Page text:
George McNeil was one of the most important and influential New York School artists and teachers of his generation. There is no period during his six-decade long career in which his work is not highly regarded. McNeil's work has been prominently and widely exhibited ever since his debut as one of only five non-objective painters in the New York World's Fair Show of 1939. Today, his work can be found in such important collections as: the Metropolitan Museum of Art, the Museum of Modern Art, the Whitney Museum of American Art, the Brooklyn Museum of Art, the Walker Art Center in Minneapolis, and the Museum of Contemporary Art in Los Angeles, to name but a few.
Looking back on his lengthy career, McNeil must be considered one of the preeminent American Expressionist painters of the 20th Century. His work evolved successfully from the post-Cubist abstract Expressionism of his Hofmann School days, through the figurative expressionism of his mid-career during the 1960's and 1970's, to emerge as full-blown neo-expressionism in the 1980's and 1990's. With "avant-gardism" as his watchword, McNeil was always at the forefront of the American expressionist movement. His extraordinary body of work pays tribute to his talent and his uncompromising commitment to artistic growth.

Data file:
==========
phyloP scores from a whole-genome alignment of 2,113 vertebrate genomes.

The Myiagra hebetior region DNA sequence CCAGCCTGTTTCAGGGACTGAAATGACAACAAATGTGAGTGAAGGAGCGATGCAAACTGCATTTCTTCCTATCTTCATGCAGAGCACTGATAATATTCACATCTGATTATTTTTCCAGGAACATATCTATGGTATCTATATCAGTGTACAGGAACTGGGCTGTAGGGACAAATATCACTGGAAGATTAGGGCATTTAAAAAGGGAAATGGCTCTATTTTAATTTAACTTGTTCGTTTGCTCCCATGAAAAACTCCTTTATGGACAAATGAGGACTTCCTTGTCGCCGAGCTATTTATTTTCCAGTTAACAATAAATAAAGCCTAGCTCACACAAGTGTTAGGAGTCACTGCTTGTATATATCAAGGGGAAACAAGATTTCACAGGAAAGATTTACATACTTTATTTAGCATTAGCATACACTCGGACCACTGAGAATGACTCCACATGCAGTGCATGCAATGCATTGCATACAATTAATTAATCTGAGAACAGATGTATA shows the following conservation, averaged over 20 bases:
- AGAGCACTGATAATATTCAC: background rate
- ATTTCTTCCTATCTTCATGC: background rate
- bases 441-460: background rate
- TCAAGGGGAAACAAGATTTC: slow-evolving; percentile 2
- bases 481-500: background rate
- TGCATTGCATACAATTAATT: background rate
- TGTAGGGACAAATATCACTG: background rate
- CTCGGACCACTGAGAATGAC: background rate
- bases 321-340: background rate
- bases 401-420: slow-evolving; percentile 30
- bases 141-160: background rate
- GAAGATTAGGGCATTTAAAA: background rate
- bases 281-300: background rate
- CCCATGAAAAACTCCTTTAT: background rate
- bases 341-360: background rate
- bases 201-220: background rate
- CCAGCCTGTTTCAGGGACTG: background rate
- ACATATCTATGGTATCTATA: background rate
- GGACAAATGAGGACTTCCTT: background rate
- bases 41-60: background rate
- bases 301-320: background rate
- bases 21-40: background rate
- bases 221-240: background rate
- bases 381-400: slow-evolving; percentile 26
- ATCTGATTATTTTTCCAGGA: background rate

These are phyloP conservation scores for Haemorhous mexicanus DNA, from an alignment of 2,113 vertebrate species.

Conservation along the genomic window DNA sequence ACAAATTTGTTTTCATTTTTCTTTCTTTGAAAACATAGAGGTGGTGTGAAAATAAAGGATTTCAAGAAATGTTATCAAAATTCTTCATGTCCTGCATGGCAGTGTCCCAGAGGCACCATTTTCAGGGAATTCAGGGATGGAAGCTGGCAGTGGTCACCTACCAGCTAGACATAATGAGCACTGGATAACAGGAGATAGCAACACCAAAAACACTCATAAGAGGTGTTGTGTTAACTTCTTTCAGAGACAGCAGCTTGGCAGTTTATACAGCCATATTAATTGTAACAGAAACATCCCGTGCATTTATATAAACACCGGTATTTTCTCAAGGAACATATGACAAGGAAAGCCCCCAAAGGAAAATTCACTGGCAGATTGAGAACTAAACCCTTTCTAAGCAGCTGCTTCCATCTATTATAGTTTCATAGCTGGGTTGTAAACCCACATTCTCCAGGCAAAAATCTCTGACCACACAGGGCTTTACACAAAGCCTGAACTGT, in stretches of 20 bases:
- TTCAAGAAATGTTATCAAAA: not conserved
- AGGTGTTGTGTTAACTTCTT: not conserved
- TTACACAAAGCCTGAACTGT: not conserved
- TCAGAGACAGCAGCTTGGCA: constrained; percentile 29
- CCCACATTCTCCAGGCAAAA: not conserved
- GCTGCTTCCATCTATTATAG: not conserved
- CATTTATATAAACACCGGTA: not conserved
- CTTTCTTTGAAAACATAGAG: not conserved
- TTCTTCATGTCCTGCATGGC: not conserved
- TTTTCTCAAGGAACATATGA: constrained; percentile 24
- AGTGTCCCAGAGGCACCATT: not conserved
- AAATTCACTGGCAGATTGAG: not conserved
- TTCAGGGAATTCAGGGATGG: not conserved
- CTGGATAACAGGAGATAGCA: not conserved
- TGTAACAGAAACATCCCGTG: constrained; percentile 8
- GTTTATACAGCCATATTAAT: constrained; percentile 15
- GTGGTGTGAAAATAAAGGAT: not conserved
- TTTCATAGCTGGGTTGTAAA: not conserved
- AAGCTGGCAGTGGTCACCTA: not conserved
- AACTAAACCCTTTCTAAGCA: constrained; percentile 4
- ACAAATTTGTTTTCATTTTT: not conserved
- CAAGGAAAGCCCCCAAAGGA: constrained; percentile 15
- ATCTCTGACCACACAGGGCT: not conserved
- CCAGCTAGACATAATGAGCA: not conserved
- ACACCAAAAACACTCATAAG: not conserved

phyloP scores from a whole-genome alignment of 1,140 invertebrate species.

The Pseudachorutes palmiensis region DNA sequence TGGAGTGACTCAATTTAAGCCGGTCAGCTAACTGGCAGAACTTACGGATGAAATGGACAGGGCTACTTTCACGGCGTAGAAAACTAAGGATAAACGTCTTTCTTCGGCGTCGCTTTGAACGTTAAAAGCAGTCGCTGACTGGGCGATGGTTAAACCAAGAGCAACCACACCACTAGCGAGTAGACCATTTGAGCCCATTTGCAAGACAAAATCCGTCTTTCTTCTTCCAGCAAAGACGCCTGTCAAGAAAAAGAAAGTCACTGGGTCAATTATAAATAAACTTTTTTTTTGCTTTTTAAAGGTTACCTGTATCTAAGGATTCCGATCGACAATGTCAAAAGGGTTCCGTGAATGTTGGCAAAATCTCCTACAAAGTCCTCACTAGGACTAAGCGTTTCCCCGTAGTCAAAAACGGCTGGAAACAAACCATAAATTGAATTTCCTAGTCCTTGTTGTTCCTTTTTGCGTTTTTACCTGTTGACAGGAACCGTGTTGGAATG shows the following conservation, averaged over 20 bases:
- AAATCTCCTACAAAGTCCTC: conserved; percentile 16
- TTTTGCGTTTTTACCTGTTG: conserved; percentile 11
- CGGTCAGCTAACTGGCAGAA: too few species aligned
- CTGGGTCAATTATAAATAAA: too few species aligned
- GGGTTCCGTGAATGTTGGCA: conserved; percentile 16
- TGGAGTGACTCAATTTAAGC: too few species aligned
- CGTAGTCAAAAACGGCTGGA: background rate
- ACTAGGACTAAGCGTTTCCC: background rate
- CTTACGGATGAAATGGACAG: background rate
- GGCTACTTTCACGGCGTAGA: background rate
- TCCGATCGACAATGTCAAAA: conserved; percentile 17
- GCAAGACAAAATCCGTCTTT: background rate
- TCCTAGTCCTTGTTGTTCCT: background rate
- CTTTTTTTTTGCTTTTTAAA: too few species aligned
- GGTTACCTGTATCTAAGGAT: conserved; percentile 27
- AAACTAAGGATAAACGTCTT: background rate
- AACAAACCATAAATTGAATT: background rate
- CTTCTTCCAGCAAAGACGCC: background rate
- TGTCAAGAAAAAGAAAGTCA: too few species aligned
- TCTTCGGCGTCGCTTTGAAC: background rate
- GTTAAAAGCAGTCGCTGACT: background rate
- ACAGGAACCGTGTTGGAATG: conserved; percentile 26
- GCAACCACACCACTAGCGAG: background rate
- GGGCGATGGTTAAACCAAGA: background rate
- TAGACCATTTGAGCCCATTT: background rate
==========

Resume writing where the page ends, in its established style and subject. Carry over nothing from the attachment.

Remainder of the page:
In a statement prepared for a solo exhibition of his work at the State University of New York at Binghamton in 1985, McNeil commented, "I have been told that my abstract landscapes and my beat up figures make me a part of the New Expressionist movement. This disconcerts me because I have been an old expressionist for so long that it isn't funny. I am like Moliere's Monsieur Jourdain who was surprised to learn he had been speaking prose all his life."